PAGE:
James Gray

With the release of “New Friends That Talk Like Old Friends” last December, James shared plenty of tunes from this album throughout the evening. Unreleased songs that we’d enjoyed last summer, and now very much released, were performed once more – from the ode to beer that is “Goodbye Stella,” to the feel-good, singalong favorite, “Think About Me” (a song, he joked, that just ‘went plywood’). Having spent years honing his craft as a legitimate folk music troubadour, James mixed in self-penned tunes to steer the collective emotions of the crowd – from the tale of personal loss found in “Pete’s Song,” to the guaranteed smiles resulting from the comical lines of “Say Hi to Your Neighbour.”

As the sun disappeared, and the crackles and pops from the fire the only noticeable sound around once the sky turned black, James dug deep into his back catalogue to close out the evening with “The Lottery,” a track found on his 2013 “Home To Me” album. “This was one of the first batch of songs I ever wrote, and soon after I released it, I was embarrassed about it,” he shared. “But I find as I get older, I love them again. Those songs just are what they are that some 21, 22 years old kid wrote, and I sing them more now.” Pausing once more, James would add one final recollection before getting to the song. “So, this one’s a song called The Lottery, and I remember I went to Cuba and saw the way that folks lived, and talked to a few folks there and learned that it’s hard for them to leave, and if they leave, it’s hard for them to come back and every see their families again,” he stated. “I just feel that there’s a lot of entitlement in the western world, and I think life’s a lottery and we are born wherever we are born.”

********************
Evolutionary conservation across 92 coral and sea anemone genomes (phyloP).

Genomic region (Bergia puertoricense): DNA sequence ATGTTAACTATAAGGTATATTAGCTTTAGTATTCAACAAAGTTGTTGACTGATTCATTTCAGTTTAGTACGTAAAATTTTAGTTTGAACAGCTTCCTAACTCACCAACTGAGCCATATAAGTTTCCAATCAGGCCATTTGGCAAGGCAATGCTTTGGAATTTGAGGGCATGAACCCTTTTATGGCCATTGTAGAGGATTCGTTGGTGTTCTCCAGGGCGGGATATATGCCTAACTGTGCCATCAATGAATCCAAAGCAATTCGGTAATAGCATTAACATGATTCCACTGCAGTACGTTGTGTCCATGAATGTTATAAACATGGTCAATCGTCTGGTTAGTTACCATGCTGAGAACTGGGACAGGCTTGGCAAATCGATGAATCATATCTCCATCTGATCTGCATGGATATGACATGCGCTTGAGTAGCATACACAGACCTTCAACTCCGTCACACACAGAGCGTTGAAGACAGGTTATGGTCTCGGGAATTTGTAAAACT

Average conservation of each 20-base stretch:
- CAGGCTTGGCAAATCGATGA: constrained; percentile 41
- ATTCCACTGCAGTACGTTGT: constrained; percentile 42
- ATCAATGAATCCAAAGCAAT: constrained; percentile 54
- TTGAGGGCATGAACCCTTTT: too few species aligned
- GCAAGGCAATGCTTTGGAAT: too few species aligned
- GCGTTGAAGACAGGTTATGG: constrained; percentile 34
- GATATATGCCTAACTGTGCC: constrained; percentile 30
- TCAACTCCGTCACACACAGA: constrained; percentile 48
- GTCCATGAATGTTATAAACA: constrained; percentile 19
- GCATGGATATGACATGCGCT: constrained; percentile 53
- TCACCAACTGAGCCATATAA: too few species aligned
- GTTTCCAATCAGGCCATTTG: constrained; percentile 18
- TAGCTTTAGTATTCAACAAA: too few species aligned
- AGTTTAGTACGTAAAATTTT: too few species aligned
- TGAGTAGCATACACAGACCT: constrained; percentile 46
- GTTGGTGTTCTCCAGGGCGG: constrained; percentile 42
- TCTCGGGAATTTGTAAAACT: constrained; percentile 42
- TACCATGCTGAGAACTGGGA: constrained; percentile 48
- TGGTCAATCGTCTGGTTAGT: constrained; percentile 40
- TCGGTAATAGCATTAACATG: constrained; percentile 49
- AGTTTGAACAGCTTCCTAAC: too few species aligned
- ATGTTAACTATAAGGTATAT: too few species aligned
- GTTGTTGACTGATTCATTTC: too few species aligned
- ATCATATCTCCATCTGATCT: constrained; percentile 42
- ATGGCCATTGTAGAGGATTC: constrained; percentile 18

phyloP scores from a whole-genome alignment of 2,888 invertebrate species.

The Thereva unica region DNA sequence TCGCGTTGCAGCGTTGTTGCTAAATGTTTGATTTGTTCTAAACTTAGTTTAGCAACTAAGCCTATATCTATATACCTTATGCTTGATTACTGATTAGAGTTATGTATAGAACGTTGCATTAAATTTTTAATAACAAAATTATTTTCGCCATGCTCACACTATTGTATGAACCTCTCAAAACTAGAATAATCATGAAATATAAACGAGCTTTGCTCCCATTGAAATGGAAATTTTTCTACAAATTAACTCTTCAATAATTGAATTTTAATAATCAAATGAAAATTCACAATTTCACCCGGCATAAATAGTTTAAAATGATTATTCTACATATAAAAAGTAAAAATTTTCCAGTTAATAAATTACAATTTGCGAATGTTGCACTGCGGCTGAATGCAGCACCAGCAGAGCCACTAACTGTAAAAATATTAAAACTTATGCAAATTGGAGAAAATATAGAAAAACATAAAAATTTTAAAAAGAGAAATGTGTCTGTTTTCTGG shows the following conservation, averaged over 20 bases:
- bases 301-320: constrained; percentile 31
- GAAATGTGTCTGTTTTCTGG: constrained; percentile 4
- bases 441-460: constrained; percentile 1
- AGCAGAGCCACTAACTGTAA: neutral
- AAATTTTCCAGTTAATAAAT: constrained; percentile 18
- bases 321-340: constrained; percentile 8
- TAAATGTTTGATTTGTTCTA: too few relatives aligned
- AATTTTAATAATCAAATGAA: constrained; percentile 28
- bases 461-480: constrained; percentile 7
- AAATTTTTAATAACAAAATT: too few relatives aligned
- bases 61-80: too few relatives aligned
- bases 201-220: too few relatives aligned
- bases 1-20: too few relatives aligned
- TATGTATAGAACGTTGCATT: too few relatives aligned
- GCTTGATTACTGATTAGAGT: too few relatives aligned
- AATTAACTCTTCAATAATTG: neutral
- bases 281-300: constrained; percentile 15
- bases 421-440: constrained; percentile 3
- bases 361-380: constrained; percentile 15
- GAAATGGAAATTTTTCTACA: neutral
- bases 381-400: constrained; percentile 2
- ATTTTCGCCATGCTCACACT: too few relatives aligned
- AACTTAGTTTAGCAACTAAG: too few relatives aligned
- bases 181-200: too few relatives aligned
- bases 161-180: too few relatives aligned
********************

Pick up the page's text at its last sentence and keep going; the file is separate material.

Set List:

  1. Colorado Girl (Townes Van Zandt cover)
  2. What I’d Do
  3. The Sidelines
  4. Oo-De-Lally (Roger Miller cover)
  5. Untitled (unreleased new tune)
  6. In My Life (The Beatles cover)
  7. Temporary Smile
  8. Untitled (unreleased new tune)
  9. I’m On Fire (Bruce Springsteen cover)
  10. We’re Going To Be Friends (White Stripes cover)
  11. Goodbye Stella
  12. Think About Me
  13. February Seven (Avett Brothers cover)
  14. Bobcaygeon (Tragically Hip cover)
  15. Pete’s Song
  16. Grandpa Was A Carpenter (John Prine cover)
  17. Shoot The Shit (unreleased new tune)
  18. Say Hi To Your Neighbour (The Facebook Song)
  19. Sleepless
  20. Folsom Prison Blues (Johnny Cash cover)
  21. My Own Advice
  22. House Of The Rising Sun (The Animals cover)
  23. The Lottery

The British guy that crossed the ocean and crash landed in central Pennsylvania (to quote Greg Keelor, “And I wonder what am I doing here?”). As the youngest of four siblings, exposure to music from a very early age nurtured my passion and appreciation for many musical genres. Continuing to discover some amazingly diverse and talented musicians based in Canada, I gravitate to live music experiences and remain devoted to spreading the word about such a vibrant music scene.